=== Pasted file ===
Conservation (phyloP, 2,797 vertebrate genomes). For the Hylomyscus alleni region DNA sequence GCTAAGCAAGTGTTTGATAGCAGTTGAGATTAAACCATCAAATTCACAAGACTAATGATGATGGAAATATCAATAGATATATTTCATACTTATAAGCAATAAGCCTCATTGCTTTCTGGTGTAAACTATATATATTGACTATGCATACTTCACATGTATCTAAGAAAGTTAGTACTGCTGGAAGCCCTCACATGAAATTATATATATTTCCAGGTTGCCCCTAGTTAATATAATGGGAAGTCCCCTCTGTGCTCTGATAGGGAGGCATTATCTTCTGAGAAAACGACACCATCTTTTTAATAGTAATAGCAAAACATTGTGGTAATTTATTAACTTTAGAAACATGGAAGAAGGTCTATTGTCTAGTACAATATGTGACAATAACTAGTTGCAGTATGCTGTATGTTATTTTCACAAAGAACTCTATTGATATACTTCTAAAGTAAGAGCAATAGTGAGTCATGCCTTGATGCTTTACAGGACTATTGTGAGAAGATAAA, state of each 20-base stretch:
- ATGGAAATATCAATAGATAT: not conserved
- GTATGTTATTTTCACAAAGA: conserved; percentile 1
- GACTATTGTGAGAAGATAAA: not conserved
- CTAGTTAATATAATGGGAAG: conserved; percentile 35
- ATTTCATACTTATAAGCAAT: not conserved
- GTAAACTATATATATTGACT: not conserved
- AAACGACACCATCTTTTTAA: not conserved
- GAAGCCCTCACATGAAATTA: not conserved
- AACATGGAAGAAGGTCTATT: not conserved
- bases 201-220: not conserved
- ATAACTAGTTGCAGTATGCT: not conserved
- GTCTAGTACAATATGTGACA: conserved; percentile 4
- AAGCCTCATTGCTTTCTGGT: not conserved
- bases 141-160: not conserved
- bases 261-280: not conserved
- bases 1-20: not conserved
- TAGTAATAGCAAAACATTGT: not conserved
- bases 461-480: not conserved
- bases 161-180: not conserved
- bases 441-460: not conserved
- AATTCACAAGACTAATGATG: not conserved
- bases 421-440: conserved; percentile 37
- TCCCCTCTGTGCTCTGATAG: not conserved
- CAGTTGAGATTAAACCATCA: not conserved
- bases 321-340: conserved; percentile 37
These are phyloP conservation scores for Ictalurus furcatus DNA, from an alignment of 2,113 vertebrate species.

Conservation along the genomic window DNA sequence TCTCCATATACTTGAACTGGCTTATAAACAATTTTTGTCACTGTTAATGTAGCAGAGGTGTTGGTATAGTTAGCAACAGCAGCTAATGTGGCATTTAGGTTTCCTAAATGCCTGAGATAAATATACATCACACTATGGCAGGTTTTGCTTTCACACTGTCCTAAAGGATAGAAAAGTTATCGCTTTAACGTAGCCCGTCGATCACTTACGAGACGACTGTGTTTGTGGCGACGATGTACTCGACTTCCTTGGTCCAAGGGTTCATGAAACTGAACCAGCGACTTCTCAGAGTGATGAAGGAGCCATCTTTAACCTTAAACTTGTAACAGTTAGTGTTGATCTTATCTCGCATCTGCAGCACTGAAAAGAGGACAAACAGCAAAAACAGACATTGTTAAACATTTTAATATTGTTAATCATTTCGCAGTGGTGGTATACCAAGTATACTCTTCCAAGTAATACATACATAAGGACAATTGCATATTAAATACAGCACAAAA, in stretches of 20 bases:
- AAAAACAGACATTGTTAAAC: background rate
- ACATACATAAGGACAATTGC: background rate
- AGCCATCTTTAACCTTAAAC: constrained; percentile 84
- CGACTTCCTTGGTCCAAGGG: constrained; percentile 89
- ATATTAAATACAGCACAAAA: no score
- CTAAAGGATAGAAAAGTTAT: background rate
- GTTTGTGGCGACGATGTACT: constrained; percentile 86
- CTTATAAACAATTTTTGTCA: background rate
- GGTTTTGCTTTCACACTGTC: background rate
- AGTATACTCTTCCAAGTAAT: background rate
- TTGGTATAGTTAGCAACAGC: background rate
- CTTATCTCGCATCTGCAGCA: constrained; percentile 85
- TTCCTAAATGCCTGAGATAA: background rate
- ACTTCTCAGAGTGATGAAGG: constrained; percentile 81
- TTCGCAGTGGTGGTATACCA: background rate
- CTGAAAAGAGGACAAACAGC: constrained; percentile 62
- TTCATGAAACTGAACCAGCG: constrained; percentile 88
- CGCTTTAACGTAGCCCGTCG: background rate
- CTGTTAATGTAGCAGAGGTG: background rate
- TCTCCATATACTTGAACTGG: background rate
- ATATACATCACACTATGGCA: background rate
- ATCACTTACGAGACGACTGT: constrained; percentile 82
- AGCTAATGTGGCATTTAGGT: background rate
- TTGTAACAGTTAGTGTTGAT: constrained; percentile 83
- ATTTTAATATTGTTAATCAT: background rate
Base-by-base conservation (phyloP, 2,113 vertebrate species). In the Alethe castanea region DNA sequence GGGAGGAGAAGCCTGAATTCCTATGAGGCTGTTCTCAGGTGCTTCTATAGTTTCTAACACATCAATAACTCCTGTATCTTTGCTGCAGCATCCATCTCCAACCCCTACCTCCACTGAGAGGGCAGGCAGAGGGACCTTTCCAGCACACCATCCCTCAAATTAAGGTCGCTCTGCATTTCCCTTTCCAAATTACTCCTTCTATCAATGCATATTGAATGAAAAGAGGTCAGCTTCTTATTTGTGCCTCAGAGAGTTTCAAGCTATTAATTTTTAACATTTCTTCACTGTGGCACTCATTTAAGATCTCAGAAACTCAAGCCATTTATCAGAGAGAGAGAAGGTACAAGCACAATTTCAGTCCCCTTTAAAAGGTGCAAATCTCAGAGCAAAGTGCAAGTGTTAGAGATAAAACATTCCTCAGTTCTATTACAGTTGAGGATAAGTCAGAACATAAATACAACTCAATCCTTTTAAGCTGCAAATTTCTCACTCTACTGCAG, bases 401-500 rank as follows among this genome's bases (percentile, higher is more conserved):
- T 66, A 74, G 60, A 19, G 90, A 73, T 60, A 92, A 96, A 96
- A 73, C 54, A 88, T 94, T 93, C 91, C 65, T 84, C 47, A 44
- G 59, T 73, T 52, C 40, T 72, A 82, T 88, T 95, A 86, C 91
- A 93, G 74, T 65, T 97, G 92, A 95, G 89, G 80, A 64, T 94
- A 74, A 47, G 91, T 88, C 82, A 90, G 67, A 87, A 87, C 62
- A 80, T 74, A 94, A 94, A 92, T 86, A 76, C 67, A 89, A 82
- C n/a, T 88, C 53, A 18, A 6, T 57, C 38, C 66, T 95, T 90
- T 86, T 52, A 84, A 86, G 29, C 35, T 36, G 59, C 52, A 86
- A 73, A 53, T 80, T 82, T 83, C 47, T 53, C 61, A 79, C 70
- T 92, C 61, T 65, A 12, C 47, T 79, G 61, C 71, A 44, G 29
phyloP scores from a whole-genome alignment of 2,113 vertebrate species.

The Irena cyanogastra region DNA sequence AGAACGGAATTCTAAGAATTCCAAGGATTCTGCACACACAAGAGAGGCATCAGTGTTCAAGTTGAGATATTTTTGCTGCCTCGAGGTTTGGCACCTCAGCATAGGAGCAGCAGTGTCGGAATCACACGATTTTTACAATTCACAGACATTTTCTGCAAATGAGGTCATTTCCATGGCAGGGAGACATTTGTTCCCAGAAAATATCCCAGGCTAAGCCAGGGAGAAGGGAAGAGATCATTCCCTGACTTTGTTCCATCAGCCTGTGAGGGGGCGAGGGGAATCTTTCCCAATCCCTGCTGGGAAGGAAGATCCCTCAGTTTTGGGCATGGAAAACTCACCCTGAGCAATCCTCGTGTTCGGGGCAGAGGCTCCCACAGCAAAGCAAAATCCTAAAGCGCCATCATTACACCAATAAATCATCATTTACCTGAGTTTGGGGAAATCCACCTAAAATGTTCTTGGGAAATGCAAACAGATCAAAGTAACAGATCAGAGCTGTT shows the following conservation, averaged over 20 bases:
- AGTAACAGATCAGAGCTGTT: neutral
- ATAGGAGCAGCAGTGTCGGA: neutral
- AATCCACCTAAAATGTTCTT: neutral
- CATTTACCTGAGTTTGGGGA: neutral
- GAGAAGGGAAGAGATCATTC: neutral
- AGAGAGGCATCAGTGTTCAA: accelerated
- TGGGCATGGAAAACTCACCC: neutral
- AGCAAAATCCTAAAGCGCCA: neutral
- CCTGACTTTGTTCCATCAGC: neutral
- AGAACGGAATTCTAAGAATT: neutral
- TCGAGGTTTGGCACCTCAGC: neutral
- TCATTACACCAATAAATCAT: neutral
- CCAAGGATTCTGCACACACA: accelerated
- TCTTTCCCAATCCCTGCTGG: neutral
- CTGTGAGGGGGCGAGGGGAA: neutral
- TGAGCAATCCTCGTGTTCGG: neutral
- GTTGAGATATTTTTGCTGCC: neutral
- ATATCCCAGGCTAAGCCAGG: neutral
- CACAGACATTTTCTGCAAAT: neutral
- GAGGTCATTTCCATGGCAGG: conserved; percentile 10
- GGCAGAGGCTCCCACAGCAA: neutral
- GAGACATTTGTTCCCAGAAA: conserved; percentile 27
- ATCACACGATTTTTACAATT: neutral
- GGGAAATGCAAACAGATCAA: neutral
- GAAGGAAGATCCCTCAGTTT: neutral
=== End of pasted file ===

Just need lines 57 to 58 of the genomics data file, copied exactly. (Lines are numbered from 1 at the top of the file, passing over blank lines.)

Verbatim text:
- G 59, T 73, T 52, C 40, T 72, A 82, T 88, T 95, A 86, C 91
- A 93, G 74, T 65, T 97, G 92, A 95, G 89, G 80, A 64, T 94